Latest results: 'luxury' feeding may prove competitive in pig production
During this year’s pig congress in Herning, SEGES Danish Pig Research Centre published the latest research results on ad libitum feeding, so-called 'luxury feeding' of pigs. The results are ground-breaking.
The general understanding has tended to be that the lowest feed consumption and the highest meat percentage are achieved with restricted feeding. The results from a new trial have disproved this. Genetic development of Danish finishers means that it can now pay to feed pigs ad libitum from start to finish.
In 2018, Seges Danish Pig Research Centre undertook a comprehensive trial which showed that ad libitum feeding from tube feeders rather than a simple feed dispenser resulted in a lower production value compared to restricted feeding, The lower production value was due to the fact that a high feed intake resulted in a lower feed conversion and meat percentage. Despite the pig’s higher daily gain, this alone could not sufficiently compensate for the financial costs of the two other factors.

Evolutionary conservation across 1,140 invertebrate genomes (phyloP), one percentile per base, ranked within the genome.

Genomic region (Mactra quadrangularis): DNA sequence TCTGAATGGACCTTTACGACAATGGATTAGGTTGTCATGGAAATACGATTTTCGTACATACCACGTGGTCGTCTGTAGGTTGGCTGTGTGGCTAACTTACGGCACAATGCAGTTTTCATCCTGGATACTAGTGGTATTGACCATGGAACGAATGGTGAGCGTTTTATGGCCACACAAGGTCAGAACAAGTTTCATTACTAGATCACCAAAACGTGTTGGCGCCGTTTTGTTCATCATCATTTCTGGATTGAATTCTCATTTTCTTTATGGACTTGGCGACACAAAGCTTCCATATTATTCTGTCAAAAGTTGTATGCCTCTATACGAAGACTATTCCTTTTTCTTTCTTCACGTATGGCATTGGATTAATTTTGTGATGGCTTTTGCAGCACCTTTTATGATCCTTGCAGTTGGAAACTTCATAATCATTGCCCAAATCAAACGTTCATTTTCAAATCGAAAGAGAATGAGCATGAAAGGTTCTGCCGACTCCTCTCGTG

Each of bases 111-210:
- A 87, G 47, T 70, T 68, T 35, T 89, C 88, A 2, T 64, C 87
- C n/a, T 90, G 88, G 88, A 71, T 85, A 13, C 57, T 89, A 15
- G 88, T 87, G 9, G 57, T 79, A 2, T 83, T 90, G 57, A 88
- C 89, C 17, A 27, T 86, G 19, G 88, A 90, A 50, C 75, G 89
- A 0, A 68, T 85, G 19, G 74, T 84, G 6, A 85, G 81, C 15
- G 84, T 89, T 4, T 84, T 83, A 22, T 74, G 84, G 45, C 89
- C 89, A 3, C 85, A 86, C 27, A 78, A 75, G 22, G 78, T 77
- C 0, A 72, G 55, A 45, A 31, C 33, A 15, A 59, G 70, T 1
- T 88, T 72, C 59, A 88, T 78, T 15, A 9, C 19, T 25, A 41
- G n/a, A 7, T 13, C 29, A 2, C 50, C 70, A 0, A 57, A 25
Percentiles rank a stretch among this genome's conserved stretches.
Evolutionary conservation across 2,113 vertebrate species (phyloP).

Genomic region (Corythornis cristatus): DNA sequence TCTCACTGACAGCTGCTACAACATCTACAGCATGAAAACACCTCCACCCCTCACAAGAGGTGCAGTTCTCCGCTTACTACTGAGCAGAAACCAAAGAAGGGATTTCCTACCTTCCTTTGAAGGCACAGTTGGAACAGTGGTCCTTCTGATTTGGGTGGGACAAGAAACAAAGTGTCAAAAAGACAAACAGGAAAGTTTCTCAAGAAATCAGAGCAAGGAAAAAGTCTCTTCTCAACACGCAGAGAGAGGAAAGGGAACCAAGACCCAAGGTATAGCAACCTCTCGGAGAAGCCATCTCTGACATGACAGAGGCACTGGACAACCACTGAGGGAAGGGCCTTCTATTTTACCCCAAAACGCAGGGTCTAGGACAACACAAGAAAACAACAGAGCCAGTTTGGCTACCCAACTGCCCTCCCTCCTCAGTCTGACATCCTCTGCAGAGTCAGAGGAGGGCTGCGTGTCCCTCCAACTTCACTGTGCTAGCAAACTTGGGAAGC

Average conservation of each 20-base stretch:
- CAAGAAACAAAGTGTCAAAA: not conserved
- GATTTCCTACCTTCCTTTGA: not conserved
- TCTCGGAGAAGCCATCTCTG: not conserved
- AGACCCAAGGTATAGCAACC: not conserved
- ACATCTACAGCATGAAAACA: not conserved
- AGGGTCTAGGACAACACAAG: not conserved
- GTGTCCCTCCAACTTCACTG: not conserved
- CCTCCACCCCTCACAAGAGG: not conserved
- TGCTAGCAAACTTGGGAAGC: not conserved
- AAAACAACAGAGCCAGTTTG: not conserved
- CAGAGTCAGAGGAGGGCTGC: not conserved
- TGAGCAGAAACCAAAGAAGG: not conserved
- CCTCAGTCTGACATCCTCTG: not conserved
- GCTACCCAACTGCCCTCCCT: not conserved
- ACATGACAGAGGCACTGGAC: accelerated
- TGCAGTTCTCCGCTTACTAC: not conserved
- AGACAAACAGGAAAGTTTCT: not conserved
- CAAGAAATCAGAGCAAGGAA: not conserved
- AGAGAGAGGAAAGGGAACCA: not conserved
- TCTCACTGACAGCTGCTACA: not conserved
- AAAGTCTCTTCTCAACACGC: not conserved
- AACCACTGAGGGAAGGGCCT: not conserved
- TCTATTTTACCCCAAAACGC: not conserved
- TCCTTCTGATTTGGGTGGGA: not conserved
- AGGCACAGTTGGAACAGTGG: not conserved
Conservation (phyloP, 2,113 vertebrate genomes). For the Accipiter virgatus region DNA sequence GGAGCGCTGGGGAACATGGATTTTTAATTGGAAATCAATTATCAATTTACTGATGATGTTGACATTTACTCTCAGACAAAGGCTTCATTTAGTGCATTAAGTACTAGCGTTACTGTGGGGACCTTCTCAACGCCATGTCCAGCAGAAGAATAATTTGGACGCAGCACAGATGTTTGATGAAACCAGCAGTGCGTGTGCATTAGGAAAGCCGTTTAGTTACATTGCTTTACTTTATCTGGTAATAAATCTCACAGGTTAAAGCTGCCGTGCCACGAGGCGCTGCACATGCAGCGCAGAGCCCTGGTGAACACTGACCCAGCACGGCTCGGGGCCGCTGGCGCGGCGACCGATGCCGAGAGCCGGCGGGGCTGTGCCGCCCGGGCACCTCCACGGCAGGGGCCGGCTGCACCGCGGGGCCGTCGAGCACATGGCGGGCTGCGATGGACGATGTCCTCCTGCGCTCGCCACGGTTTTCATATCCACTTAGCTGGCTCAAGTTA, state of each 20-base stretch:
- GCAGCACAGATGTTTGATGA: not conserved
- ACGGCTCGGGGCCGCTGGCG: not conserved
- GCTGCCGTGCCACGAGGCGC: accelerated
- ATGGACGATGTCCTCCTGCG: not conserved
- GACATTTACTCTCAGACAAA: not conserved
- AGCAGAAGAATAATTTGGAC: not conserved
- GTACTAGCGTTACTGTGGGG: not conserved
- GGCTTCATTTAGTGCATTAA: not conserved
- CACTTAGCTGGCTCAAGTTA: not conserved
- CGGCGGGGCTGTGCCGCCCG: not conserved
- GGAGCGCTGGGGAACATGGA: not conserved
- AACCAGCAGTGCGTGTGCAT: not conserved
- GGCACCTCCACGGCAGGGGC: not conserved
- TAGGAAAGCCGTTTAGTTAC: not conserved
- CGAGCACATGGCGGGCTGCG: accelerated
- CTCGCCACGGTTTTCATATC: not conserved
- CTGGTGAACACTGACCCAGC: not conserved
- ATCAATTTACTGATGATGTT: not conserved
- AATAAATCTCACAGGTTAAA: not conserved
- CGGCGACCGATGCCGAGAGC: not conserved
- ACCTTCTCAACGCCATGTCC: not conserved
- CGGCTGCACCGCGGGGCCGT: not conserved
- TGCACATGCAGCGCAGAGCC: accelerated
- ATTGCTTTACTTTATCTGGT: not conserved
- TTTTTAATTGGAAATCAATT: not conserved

New trial: ad libitum feeding with profitable results
A new trial of ad libitum feeding with tube dispensers tested against two types of restricted feeding has concluded that the link between feed intake and productivity has changed and it pays to feed pigs ad libitum.
The conclusion of the trial is that feed strength significantly impacts production results, which is a previously known factor. However, the new aspect is that ad libitum feeding gives the best production value. In other words, that the negative effect seen so far on meat percentage and feed efficiency through the high feed strength of ad libitum feeding is significantly less. In practice, ad-libitum feeding can also minimise the number of runts.
"The new trial results are ground-breaking for Danish pig production not least because ad-libitum feeding from tube dispensers offers a number of benefits such as easy cleaning and easy adjustment. In general, ad libitum feeding can also clarify the workflow in the housing unit,” says Jesper Poulsen, Senior Consultant, Seges Danish Pig Research Centre.
Breeding progress can make profitable ad-libitum feeding possible
There is no definitive answer to the reason for the changes in the trial results for ad libitum feeding. However, the difference can be ascribed to a change in the pig’s genetics where there has most likely been a breeding improvement that has impacted the production stage in recent years.
*The trial was funded by the Danish Pig Levy Fund and put into practice by SEGES Danish Pig Research Centre.
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